Directions: As you listen to the passage being read aloud annotate the text

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Directions: Read and annotate the Tables you have been assigned

Focus: What problems existed in the Roman Republic?

What can you infer about Roman ideas about gender and social class?

How did Roman law try to enforce civic virtue?

Why do you think the plebeians wanted these laws written down?

Be prepared to share one table with the class that answers one Focus Question

agnate relative on father’s side

arbiter person who decides outcome

of a dispute

chattel slave

comitium meeting place

cudgel short club

gens clan

hindrance problem

intestate without a will

magistrate judicial authority

majority age of maturity, when considered


proletariat lowest class in Rome (within

plebeians); don’t own land

usucapio ownership based on long use

or possession

Table I. 1. If anyone summons a man before the magistrate, he must go. If the man summoned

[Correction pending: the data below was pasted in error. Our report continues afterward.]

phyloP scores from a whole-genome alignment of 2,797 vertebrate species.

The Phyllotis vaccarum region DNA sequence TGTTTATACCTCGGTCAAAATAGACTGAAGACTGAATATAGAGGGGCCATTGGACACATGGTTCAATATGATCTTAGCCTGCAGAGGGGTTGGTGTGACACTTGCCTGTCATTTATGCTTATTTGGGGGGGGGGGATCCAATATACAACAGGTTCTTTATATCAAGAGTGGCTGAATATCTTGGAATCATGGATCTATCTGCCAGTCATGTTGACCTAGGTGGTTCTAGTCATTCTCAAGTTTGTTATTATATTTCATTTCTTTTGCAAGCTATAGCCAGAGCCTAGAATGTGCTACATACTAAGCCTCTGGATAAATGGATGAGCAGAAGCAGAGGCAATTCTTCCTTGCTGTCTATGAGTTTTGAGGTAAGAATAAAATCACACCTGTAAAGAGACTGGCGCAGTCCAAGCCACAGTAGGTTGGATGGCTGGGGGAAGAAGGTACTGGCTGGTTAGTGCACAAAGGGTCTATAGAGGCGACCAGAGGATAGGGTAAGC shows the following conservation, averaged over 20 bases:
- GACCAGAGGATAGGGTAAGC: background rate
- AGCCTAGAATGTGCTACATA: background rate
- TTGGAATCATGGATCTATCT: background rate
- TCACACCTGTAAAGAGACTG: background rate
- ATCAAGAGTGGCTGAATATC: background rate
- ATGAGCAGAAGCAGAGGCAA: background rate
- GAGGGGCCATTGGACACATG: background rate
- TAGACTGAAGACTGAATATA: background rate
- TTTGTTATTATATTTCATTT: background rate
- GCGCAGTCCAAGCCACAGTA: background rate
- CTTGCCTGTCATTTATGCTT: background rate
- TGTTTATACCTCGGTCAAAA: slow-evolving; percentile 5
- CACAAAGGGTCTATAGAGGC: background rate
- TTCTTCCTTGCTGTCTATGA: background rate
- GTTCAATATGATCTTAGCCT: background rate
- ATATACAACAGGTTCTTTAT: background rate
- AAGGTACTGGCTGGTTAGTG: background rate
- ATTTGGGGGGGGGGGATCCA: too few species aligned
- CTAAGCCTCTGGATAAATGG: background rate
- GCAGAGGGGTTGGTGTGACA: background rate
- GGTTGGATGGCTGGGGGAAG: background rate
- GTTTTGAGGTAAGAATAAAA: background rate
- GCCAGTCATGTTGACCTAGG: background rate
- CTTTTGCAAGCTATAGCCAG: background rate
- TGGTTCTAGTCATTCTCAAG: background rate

does not go, let the one summoning him call the bystanders to witness and then take him by force.

2. If he shirks or runs away, let the summoner lay hands on him.
3. If illness or old age is the hindrance, let the summoner provide a team. He need not provide a covered carriage with a pallet unless he chooses.
4. Let the protector of a landholder be a landholder; for one of the proletariat, let anyone that cares, be protector.
6-9. When the litigants settle their case by compromise, let the magistrate announce it. If they do not compromise, let them state each his own side of the case in the comitium of the forum before noon. Afterwards let them talk it out together, while both are present. After noon, in case either party has failed to appear, let the magistrate pronounce judgment in favor of the one who is present. If both are present the trial may last until sunset but no later.

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